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Adventures from the Archives: The Discovery of a Sampler

Last month the school's general email inbox received an extraordinary message. It told of the discovery of an artifact: an embroidered work that seemed to have originated from Georgetown Visitation, dated to 1809, ten years after the school was established. The sender of the e-mail, Mr. James O'Hagan, had stumbled upon a sampler from "The Young Ladies Academy Georgetown" stitched by Mary Aloisia Purcell. The school's name has changed over the years, but his research brought him to our website, which prompted him to contact us.

Purcell Sampler.jpg
Mary Aloisia, Embroidered Sampler, 1809, silk on linen, 17 x 21 in. Gift of James O'Hagan. Georgetown Visitation Preparatory School. Inscribed: Mary Aloisia Pur / cell's Work / done 1809 / at the Young Ladi[e]s / Academy George / TOWN

Greatly intrigued, I quickly responded to Mr. O'Hagan's inquiry, and as luck would have it, he lives not only in the metro area, but also near my own house. That evening I went with my husband to look at the work, and I was delighted to discover that indeed it was an early example of embroidered works made by some of the first students to attend Visitation! An avid collector of vinyl records himself, Mr. O'Hagan has a unique commitment to the preservation of history as he had conveyed in his initial message, stating that "I don't like to see old things forsook." Together we speculated on the path that this work had taken in the 200 years since its creation. Anthropologists who study the phenomenon of collecting call this the object's itinerary, its social life as it travels through time and space.

Jackson Sampler (2).jpg
Emily Mary Jackson, Embroidered Sampler, 1808, silk on linen, Georgetown Visitation Preparatory School.

This work closely resembles other embroidered samplers connected to Visitation, illustrating the fact that the girls were taught this skill of sewing by following patterns. One beautifully restored example in our Monastery Archives worked by Emily Mary Jackson dates to 1808. Another survives in the Philadelphia Museum of Art, worked by Elenor Durkee in 1810. To view this sampler, click here.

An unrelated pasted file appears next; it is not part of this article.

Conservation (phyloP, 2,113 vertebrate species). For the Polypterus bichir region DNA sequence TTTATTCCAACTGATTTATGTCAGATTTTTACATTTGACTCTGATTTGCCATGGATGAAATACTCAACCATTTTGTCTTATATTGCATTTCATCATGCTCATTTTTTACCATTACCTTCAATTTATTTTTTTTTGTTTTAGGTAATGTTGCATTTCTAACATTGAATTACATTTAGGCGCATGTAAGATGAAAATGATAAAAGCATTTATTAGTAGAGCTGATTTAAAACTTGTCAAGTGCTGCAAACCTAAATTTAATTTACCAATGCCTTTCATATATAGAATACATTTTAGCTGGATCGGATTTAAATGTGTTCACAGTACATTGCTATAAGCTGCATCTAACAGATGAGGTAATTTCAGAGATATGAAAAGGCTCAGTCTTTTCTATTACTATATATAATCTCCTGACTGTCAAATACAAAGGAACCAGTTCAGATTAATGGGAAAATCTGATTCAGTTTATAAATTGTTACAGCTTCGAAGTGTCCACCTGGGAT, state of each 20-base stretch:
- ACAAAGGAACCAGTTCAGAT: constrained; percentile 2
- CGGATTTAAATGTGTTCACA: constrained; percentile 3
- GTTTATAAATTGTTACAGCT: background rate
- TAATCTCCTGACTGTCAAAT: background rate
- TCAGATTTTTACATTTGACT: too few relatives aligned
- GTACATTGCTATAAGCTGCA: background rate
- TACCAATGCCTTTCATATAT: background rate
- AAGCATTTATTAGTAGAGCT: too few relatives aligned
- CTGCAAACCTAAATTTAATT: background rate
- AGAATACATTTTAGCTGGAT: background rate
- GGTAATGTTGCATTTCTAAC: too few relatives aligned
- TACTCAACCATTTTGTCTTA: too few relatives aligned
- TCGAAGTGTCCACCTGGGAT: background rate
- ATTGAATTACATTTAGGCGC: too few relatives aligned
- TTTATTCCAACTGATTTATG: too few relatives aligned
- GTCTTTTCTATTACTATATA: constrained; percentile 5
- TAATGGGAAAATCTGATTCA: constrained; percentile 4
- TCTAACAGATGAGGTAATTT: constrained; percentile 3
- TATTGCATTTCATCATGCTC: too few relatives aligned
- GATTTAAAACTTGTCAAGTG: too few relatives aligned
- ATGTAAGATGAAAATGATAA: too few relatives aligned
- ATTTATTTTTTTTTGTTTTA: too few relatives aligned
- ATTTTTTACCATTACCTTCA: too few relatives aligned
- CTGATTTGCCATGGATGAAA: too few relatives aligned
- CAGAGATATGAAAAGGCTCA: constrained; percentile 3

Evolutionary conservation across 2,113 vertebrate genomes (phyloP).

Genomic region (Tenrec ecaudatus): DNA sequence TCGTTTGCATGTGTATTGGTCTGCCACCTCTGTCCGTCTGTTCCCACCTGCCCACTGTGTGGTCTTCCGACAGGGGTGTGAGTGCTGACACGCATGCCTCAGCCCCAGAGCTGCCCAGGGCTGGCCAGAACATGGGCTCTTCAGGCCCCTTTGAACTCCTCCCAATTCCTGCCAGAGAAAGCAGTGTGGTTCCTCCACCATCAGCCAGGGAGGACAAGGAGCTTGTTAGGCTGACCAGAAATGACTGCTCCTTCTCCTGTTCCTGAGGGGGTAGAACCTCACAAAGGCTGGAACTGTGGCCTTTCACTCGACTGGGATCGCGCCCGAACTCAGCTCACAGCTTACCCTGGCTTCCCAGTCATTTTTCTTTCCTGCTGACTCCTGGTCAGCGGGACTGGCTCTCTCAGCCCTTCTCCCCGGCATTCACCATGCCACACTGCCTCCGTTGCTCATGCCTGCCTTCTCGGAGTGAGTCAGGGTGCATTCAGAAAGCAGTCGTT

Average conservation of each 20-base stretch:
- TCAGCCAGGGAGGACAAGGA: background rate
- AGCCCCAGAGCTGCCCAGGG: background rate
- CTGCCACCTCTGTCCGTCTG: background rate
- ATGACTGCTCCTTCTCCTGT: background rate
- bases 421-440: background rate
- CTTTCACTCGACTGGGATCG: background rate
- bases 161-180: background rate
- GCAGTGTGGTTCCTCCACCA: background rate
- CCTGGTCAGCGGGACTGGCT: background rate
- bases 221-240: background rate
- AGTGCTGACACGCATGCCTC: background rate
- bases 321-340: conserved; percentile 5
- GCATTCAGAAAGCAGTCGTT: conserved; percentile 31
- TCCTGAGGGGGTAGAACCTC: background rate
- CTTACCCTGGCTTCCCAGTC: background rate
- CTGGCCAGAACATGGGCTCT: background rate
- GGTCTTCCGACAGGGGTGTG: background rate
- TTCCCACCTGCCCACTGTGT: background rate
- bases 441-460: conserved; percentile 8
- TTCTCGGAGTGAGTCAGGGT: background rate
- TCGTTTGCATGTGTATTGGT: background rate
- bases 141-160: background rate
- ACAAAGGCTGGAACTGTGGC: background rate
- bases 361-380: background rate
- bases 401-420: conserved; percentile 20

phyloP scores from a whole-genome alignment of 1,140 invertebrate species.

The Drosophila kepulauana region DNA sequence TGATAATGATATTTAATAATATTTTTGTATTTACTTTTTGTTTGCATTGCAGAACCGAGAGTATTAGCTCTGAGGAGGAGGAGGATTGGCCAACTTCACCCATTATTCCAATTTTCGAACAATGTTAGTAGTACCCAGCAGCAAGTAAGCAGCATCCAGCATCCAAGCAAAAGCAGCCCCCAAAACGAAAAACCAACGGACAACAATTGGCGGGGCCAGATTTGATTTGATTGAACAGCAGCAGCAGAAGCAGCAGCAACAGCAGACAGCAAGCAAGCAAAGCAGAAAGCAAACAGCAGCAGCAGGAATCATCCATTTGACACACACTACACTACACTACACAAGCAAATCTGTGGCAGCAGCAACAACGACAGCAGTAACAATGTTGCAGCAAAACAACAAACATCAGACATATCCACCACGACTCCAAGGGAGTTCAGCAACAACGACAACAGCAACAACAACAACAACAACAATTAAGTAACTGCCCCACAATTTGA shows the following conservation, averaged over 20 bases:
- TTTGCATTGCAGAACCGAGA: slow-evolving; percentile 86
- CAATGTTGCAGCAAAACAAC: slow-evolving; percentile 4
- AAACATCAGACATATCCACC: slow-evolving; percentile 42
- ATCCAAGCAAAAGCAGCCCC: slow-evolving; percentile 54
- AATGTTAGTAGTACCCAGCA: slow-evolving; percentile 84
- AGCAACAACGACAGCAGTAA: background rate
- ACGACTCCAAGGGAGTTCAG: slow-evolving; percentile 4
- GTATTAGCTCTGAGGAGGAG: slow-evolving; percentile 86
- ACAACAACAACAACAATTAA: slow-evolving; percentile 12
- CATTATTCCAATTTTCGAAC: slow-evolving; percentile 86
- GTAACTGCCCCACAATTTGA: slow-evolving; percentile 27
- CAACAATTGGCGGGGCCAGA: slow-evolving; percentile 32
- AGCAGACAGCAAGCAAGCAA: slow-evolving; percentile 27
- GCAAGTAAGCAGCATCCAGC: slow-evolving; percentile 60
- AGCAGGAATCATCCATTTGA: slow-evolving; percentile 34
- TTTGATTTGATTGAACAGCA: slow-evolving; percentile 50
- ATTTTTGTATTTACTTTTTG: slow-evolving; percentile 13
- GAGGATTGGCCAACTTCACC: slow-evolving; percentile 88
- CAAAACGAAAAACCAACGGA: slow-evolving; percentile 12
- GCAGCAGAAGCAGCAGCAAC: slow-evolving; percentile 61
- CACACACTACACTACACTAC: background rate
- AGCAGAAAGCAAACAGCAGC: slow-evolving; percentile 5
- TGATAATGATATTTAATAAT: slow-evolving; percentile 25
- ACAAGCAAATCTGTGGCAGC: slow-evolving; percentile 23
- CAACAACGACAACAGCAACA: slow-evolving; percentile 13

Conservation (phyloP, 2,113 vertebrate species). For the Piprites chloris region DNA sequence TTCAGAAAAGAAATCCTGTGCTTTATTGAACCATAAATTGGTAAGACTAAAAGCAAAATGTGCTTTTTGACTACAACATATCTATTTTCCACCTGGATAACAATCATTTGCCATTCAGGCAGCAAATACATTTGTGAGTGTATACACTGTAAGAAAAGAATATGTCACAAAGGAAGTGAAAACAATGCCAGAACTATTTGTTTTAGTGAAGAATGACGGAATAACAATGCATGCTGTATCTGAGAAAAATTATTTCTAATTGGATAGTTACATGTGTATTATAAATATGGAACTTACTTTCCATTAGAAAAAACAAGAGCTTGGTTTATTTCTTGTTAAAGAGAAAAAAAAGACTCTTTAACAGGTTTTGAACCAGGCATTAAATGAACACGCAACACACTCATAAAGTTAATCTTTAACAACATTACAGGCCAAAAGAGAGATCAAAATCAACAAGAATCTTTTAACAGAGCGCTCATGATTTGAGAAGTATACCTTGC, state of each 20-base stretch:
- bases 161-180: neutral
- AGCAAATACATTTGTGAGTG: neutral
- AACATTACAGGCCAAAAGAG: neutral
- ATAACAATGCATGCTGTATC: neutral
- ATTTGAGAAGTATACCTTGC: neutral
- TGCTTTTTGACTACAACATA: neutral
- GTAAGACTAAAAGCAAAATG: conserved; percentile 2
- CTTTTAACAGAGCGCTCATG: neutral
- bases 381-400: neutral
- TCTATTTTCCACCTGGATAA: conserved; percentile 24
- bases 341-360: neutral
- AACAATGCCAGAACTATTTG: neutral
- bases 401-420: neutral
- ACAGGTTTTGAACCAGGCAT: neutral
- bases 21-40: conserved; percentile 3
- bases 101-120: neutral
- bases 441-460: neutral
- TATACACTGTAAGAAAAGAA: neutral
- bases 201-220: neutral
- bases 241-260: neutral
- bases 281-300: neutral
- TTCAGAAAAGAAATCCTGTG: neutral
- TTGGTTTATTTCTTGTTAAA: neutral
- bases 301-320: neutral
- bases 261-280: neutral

True to traditional format, these other samplers are vertically arranged into 3 registers. The top has a centrally placed religious symbol flanked by pious phrases. The middle register contains letters of the alphabet (upper and lower case) and numbers. The lower section is used for a central motif flanked by spade-shaped, evergreen trees, along with the girl's and school's names, and the date.

Like these other examples, the Purcell sampler features a cross surmounting a stepped pedestal, which symbolizes the Cross of Calvary, a motif often found on French samplers. This is surrounded by a decorative nimbus and flanked by words that are almost exact to Jackson's and Durkee's samplers:

My God, all things may serve / a constant soul: / This very Cross, my wand / [e]ring thoughts controu[sic]l. And that our Minds may stead- / fast on the[e] dwell. This love[l]y / Mark shall †still our h[e]arts compel. / Angel of God, f[sic]ent from above / (O charming instance of his love) / To lead my steps, direct my way / And protect me night and day / O may I never forget my due / Respect and love to him and you

This text was published many years later in an 1895 book, The Glories of the Catholic Church in a section called, "An Easy and Effectual Method of Thinking Often of God in the Day." Here it is suggested that some visible mark should be placed on one's sleeve, such as a silk cross or two straight pins arranged in a cross, as a reminder of God and Christ. Metaphorically, this parallels the actual process these girls undertook to sew these words onto cloth at the Academy.


These stitched prayers also speak to the spiritual lineage of our Visitation Salesian charism. These words echo the philosophy of St. Francis de Sales' Direction of Intention and the motto of the Sisters of the Visitation, the belief that to Live Jesus is to have his name engraved in one's heart.


Imagery in the lower register reinforces this notion. It contains another cross with the letters IHS, the first three letters of "Ihsus," the Greek form of the name of Jesus. Below this, two hearts symbolizing the Sacred Heart of Jesus and the Immaculate Heart of Mary are stitched, while on either side, interspersed within the trees, is the text: Jesus Mary and Joseph give me your blessing.

Purcell's work differs from these other two examples in that the second register contains a central leaf-shaped element flanked by more text, which is stitched in a more light-sensitive thread, now quite faded and difficult to decipher. More effort using digital photographic enhancement may help decipher these words.

Not only do these samplers indicate aspects of Visitation's early curriculum, they also provide names of early students, evidence of which is scant. Given the typical ages of the girls who made these works, Mary Purcell's birth date must be about 1800. It is hoped that ongoing research in our archives and governmental documents such as Census records will connect this work with more precise information about the girl who stitched her name more than 200 years ago on Visitation's campus. This work now has its home back on Thirty-fifth Street, a cherished artifact of our rich history, many thanks to our generous donor, Mr. O'Hagan.

For more information on early embroidery, see:

Gloria Seaman Allen. Columbia's Daughters: Girlhood Embroidery from the District of Columbia. Baltimore: Chesapeake Book Company, 2012.

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